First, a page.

Ukraine overcomes Iran concerns to see corn export sales bloom

Ukraine’s corn exporters appear to have resolved some of the concerns around trading with Iran as line up data and trade sources see a rush of cargoes heading to the Middle East country in a final flourish for the record-breaking Ukrainian crop.

The move could spell bad news for Brazil, which has seen a roaring trade in meeting Iranian demand in recent months.

According to line-up data, around 411,600 mt of corn has either loaded or is expected to load through April with Iran as the nominated destination, with about 712,000 mt already sailing over the course of the marketing year.

Some market sources have suggested that the number could be even higher as fears that the trade could impinge on US sanctions targeting the destination means some of the exports are done under the radar.

“It’s not the full picture, as it’s also common practice for destinations to change after the vessel leaves Ukrainian ports,” one market source said.

And, while Ukraine’s FOB prices have remained higher versus other origins, there are signs that interest for suitable cargoes for Iranian buying is being seen in the market.

“I see great demand for May, June and even July,” one broker told Agricensus, although deals have slowed in recent days as corn prices globally plunge and Ukraine FOB prices have been slow to follow the price lower.

“What is worrisome is that now there are no new deals, although the demand is there but Ukraine sellers will have to go down,” a second broker added.

Sanctions favour Brazil

Iran has been subject to ramped up US sanctions as the administration of President Trump sought to isolate the country after accusing it of violating an agreement on nuclear weapons research.

That reportedly made Ukraine’s corn exporters wary of selling into the country, despite a series of tenders mounted by the state importer SLAL as the country sought to import up to 300,000 mt of corn per tender.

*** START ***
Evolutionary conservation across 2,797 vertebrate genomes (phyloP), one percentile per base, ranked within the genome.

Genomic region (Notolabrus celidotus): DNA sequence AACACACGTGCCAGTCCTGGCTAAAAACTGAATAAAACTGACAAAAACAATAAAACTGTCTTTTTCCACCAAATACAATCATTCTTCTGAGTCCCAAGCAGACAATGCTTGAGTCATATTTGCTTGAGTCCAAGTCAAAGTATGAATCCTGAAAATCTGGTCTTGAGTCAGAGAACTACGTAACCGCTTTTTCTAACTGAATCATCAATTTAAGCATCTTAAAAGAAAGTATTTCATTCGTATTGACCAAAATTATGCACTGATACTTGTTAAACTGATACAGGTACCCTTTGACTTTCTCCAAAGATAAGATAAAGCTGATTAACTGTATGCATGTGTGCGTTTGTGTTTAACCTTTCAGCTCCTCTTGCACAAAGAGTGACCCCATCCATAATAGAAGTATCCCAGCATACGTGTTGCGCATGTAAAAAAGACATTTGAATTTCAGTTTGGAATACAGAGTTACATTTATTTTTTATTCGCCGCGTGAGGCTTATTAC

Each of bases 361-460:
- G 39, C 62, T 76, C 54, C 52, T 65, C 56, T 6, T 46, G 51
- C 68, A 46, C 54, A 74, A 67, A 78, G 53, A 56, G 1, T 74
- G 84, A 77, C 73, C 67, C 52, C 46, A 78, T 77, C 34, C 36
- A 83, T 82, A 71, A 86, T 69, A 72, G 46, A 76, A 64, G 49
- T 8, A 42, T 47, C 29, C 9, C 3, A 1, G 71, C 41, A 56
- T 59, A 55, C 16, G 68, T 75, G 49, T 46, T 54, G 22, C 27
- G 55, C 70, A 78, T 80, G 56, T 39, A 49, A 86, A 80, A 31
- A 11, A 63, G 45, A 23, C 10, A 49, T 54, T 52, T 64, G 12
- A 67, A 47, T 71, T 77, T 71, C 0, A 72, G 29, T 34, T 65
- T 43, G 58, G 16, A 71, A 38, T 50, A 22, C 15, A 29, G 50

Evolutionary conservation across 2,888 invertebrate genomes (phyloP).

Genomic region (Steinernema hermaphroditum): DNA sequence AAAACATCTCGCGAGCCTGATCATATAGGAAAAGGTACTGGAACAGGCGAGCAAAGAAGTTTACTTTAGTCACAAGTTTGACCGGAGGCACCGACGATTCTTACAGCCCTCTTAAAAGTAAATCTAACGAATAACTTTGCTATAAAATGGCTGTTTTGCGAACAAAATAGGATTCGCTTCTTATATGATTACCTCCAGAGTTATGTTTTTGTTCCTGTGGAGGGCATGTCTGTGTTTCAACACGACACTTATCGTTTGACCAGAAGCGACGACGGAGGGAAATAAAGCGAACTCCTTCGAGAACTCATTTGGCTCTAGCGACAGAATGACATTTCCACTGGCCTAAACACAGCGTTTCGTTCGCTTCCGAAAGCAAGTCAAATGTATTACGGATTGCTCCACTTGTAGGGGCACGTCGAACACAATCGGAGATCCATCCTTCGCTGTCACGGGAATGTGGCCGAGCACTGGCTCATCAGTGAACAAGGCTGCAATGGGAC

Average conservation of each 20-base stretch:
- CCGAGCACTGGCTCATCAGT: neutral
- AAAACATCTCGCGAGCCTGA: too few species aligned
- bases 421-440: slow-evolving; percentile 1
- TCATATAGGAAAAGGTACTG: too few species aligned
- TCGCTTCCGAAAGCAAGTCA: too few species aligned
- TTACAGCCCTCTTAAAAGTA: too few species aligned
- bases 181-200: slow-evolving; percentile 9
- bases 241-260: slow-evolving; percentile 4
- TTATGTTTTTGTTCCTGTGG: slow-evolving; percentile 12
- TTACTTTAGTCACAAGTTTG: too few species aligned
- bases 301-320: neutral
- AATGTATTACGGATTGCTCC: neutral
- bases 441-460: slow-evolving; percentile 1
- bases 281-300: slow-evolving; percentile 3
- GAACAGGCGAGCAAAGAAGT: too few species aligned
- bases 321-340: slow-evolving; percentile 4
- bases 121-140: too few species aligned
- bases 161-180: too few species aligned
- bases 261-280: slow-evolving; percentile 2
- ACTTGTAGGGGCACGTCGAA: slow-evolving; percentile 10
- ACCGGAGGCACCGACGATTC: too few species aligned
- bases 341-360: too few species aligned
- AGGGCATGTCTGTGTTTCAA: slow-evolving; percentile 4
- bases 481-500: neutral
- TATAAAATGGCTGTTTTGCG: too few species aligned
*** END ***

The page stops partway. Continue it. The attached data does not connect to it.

Funding has been one of the main obstacles facing Ukraine exporters, with only two European banks said to be prepared to provide trade finance when it comes to dealing with Iran, according to a market source.

The impasse was a boon to Brazil’s corn exports with the country seeing an unseasonal spike in exports from its southern provinces, as Brazil looked to cash in the premium that accompanies Iranian buying.

Iran is already the biggest buyer of Brazilian corn, with the South American country seemingly unfazed by the arrival of sanctions and current line up data shows 459,568 mt of corn is currently loading or waiting to load in Brazilian ports.

At the same time, Ukraine was facing a potential problem in generating enough regional demand to place its own record corn crop, with exports to Iran drying up shortly after the US imposed new sanctions back in August 2018.

For Ukraine, the boost through April could set the seal on another impressive monthly export figure despite the end of the marketing year rapidly approaching, traditionally a time when export pace may slow down.

The signs that Ukraine is stepping into the Iranian supply chain is likely to slow exports from Brazil just as the country prepares to harvest its own huge corn crop, which could ultimately total 100 million mt.